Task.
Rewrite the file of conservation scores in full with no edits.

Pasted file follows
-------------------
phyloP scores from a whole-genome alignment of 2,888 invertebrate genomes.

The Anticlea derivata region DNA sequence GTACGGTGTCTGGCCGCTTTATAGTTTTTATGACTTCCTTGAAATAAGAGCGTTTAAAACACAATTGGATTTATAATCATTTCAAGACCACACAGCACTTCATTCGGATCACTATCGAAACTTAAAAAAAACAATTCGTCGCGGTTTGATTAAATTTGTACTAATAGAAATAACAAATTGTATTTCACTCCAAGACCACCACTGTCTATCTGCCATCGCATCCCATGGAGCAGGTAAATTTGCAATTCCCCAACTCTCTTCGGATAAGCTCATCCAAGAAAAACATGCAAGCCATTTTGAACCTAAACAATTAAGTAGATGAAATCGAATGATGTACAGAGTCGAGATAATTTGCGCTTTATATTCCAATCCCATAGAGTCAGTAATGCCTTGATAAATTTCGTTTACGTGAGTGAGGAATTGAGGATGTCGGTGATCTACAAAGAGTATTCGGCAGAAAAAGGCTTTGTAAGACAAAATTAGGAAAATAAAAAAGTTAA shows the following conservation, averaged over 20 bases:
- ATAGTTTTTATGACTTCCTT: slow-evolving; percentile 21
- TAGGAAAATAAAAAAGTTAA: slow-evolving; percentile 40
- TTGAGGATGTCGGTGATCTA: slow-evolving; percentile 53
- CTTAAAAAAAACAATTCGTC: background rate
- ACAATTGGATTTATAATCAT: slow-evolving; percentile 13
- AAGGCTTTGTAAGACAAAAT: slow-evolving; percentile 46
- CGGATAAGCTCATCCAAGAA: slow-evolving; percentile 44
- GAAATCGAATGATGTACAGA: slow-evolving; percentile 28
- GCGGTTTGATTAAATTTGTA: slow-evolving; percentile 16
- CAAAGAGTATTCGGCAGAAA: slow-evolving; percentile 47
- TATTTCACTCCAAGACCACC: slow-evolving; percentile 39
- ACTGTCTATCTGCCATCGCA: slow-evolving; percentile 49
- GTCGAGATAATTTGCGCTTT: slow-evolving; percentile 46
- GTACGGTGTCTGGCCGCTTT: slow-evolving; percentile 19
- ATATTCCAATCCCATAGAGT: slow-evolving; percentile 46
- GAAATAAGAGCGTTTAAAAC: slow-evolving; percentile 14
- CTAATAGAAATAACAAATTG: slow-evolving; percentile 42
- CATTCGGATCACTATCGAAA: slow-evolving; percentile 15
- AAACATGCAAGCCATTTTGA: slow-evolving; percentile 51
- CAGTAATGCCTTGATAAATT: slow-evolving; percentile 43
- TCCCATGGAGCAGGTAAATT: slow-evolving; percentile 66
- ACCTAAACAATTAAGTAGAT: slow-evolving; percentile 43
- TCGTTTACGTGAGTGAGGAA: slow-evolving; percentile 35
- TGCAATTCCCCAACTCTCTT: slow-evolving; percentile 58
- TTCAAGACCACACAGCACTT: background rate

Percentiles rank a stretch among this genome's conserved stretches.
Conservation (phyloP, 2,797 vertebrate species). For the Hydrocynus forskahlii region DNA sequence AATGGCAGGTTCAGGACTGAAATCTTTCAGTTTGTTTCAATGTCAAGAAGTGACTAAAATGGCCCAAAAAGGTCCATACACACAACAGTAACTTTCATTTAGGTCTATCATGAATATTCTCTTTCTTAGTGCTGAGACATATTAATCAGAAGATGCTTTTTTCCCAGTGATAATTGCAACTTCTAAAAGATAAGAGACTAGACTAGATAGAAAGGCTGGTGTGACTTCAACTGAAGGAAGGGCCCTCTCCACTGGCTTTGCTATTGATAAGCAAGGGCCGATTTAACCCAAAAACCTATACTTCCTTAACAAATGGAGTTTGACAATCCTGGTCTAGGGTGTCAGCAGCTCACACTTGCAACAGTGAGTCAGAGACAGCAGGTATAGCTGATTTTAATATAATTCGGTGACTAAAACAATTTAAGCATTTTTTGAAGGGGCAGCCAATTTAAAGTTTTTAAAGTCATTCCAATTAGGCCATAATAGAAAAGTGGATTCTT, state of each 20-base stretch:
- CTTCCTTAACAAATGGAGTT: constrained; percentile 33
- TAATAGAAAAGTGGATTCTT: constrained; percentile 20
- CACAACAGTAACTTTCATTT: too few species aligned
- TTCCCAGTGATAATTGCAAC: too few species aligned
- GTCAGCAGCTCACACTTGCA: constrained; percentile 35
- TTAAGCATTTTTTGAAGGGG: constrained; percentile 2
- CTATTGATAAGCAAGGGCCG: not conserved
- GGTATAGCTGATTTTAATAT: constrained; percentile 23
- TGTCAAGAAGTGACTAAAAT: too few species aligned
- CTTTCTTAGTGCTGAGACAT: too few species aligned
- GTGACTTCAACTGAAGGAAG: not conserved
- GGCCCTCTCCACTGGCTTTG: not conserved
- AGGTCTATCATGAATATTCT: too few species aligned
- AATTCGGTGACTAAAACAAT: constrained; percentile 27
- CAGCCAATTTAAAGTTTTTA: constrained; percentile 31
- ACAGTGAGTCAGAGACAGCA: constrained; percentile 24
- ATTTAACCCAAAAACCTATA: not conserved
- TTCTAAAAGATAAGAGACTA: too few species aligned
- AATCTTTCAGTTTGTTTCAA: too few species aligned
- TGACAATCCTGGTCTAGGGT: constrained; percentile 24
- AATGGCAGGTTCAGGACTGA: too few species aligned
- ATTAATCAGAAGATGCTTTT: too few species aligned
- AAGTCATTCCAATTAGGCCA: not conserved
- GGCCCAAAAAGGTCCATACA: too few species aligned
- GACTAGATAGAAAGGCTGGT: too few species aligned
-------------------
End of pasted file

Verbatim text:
phyloP scores from a whole-genome alignment of 2,888 invertebrate genomes.

The Anticlea derivata region DNA sequence GTACGGTGTCTGGCCGCTTTATAGTTTTTATGACTTCCTTGAAATAAGAGCGTTTAAAACACAATTGGATTTATAATCATTTCAAGACCACACAGCACTTCATTCGGATCACTATCGAAACTTAAAAAAAACAATTCGTCGCGGTTTGATTAAATTTGTACTAATAGAAATAACAAATTGTATTTCACTCCAAGACCACCACTGTCTATCTGCCATCGCATCCCATGGAGCAGGTAAATTTGCAATTCCCCAACTCTCTTCGGATAAGCTCATCCAAGAAAAACATGCAAGCCATTTTGAACCTAAACAATTAAGTAGATGAAATCGAATGATGTACAGAGTCGAGATAATTTGCGCTTTATATTCCAATCCCATAGAGTCAGTAATGCCTTGATAAATTTCGTTTACGTGAGTGAGGAATTGAGGATGTCGGTGATCTACAAAGAGTATTCGGCAGAAAAAGGCTTTGTAAGACAAAATTAGGAAAATAAAAAAGTTAA shows the following conservation, averaged over 20 bases:
- ATAGTTTTTATGACTTCCTT: slow-evolving; percentile 21
- TAGGAAAATAAAAAAGTTAA: slow-evolving; percentile 40
- TTGAGGATGTCGGTGATCTA: slow-evolving; percentile 53
- CTTAAAAAAAACAATTCGTC: background rate
- ACAATTGGATTTATAATCAT: slow-evolving; percentile 13
- AAGGCTTTGTAAGACAAAAT: slow-evolving; percentile 46
- CGGATAAGCTCATCCAAGAA: slow-evolving; percentile 44
- GAAATCGAATGATGTACAGA: slow-evolving; percentile 28
- GCGGTTTGATTAAATTTGTA: slow-evolving; percentile 16
- CAAAGAGTATTCGGCAGAAA: slow-evolving; percentile 47
- TATTTCACTCCAAGACCACC: slow-evolving; percentile 39
- ACTGTCTATCTGCCATCGCA: slow-evolving; percentile 49
- GTCGAGATAATTTGCGCTTT: slow-evolving; percentile 46
- GTACGGTGTCTGGCCGCTTT: slow-evolving; percentile 19
- ATATTCCAATCCCATAGAGT: slow-evolving; percentile 46
- GAAATAAGAGCGTTTAAAAC: slow-evolving; percentile 14
- CTAATAGAAATAACAAATTG: slow-evolving; percentile 42
- CATTCGGATCACTATCGAAA: slow-evolving; percentile 15
- AAACATGCAAGCCATTTTGA: slow-evolving; percentile 51
- CAGTAATGCCTTGATAAATT: slow-evolving; percentile 43
- TCCCATGGAGCAGGTAAATT: slow-evolving; percentile 66
- ACCTAAACAATTAAGTAGAT: slow-evolving; percentile 43
- TCGTTTACGTGAGTGAGGAA: slow-evolving; percentile 35
- TGCAATTCCCCAACTCTCTT: slow-evolving; percentile 58
- TTCAAGACCACACAGCACTT: background rate

Percentiles rank a stretch among this genome's conserved stretches.
Conservation (phyloP, 2,797 vertebrate species). For the Hydrocynus forskahlii region DNA sequence AATGGCAGGTTCAGGACTGAAATCTTTCAGTTTGTTTCAATGTCAAGAAGTGACTAAAATGGCCCAAAAAGGTCCATACACACAACAGTAACTTTCATTTAGGTCTATCATGAATATTCTCTTTCTTAGTGCTGAGACATATTAATCAGAAGATGCTTTTTTCCCAGTGATAATTGCAACTTCTAAAAGATAAGAGACTAGACTAGATAGAAAGGCTGGTGTGACTTCAACTGAAGGAAGGGCCCTCTCCACTGGCTTTGCTATTGATAAGCAAGGGCCGATTTAACCCAAAAACCTATACTTCCTTAACAAATGGAGTTTGACAATCCTGGTCTAGGGTGTCAGCAGCTCACACTTGCAACAGTGAGTCAGAGACAGCAGGTATAGCTGATTTTAATATAATTCGGTGACTAAAACAATTTAAGCATTTTTTGAAGGGGCAGCCAATTTAAAGTTTTTAAAGTCATTCCAATTAGGCCATAATAGAAAAGTGGATTCTT, state of each 20-base stretch:
- CTTCCTTAACAAATGGAGTT: constrained; percentile 33
- TAATAGAAAAGTGGATTCTT: constrained; percentile 20
- CACAACAGTAACTTTCATTT: too few species aligned
- TTCCCAGTGATAATTGCAAC: too few species aligned
- GTCAGCAGCTCACACTTGCA: constrained; percentile 35
- TTAAGCATTTTTTGAAGGGG: constrained; percentile 2
- CTATTGATAAGCAAGGGCCG: not conserved
- GGTATAGCTGATTTTAATAT: constrained; percentile 23
- TGTCAAGAAGTGACTAAAAT: too few species aligned
- CTTTCTTAGTGCTGAGACAT: too few species aligned
- GTGACTTCAACTGAAGGAAG: not conserved
- GGCCCTCTCCACTGGCTTTG: not conserved
- AGGTCTATCATGAATATTCT: too few species aligned
- AATTCGGTGACTAAAACAAT: constrained; percentile 27
- CAGCCAATTTAAAGTTTTTA: constrained; percentile 31
- ACAGTGAGTCAGAGACAGCA: constrained; percentile 24
- ATTTAACCCAAAAACCTATA: not conserved
- TTCTAAAAGATAAGAGACTA: too few species aligned
- AATCTTTCAGTTTGTTTCAA: too few species aligned
- TGACAATCCTGGTCTAGGGT: constrained; percentile 24
- AATGGCAGGTTCAGGACTGA: too few species aligned
- ATTAATCAGAAGATGCTTTT: too few species aligned
- AAGTCATTCCAATTAGGCCA: not conserved
- GGCCCAAAAAGGTCCATACA: too few species aligned
- GACTAGATAGAAAGGCTGGT: too few species aligned